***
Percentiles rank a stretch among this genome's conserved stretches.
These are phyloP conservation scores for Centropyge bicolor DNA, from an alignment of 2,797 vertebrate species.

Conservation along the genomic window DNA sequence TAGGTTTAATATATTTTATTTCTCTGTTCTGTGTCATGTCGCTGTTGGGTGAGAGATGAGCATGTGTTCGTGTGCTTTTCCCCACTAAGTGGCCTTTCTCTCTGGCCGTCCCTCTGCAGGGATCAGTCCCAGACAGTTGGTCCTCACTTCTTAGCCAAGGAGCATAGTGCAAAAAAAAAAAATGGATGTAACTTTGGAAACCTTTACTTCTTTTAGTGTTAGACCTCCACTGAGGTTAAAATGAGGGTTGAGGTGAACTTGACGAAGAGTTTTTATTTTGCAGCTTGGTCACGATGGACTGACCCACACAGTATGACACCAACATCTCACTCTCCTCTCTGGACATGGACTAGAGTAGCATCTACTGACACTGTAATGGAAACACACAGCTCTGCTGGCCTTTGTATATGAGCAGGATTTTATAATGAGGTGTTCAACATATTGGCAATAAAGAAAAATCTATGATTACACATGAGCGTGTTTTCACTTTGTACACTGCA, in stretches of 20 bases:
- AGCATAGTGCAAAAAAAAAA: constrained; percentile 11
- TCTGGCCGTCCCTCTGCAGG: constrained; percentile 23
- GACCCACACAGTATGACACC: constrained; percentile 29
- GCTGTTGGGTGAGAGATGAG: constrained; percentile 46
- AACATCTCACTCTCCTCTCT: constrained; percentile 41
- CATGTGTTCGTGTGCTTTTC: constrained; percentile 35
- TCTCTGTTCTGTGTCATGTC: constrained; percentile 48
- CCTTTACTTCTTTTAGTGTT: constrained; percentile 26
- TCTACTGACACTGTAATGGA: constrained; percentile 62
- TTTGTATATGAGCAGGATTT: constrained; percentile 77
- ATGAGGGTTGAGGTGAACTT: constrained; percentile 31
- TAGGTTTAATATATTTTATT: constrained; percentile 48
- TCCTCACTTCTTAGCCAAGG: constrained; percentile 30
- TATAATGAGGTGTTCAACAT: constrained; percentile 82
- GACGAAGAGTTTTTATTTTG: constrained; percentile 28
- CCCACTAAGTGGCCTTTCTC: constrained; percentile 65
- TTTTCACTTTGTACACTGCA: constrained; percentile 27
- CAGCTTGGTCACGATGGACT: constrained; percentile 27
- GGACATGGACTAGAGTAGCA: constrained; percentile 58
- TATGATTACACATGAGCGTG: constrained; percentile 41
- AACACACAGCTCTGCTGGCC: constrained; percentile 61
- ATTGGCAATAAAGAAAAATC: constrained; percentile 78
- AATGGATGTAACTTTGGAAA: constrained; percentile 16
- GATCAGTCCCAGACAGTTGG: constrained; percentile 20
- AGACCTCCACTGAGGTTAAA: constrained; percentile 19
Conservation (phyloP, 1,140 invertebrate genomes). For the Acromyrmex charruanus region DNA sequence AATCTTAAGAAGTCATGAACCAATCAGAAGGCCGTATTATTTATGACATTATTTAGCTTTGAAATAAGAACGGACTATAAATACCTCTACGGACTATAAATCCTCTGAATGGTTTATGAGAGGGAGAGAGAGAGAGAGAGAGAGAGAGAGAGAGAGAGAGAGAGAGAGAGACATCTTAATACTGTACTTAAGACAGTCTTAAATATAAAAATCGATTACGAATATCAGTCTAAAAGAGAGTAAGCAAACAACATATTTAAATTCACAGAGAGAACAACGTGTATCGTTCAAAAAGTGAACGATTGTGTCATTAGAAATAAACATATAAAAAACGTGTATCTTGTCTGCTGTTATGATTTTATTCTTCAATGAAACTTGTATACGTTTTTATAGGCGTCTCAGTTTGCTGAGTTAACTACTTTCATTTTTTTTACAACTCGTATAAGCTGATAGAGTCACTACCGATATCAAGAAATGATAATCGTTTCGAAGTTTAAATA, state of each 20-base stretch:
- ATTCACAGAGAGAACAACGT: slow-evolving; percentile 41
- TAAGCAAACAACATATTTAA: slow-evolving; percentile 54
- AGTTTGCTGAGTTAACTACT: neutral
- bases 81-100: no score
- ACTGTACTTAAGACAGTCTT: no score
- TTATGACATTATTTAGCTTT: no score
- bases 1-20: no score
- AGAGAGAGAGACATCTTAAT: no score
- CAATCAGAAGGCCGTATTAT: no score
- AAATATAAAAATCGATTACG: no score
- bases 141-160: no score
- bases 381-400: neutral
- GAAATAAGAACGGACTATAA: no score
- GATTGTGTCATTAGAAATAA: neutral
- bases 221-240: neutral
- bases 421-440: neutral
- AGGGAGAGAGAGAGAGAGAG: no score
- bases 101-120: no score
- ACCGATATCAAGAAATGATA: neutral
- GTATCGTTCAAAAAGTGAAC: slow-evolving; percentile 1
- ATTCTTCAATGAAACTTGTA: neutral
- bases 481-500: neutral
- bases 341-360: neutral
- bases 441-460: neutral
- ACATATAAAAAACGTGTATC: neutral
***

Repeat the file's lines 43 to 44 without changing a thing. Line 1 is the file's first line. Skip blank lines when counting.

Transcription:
- GATTGTGTCATTAGAAATAA: neutral
- bases 221-240: neutral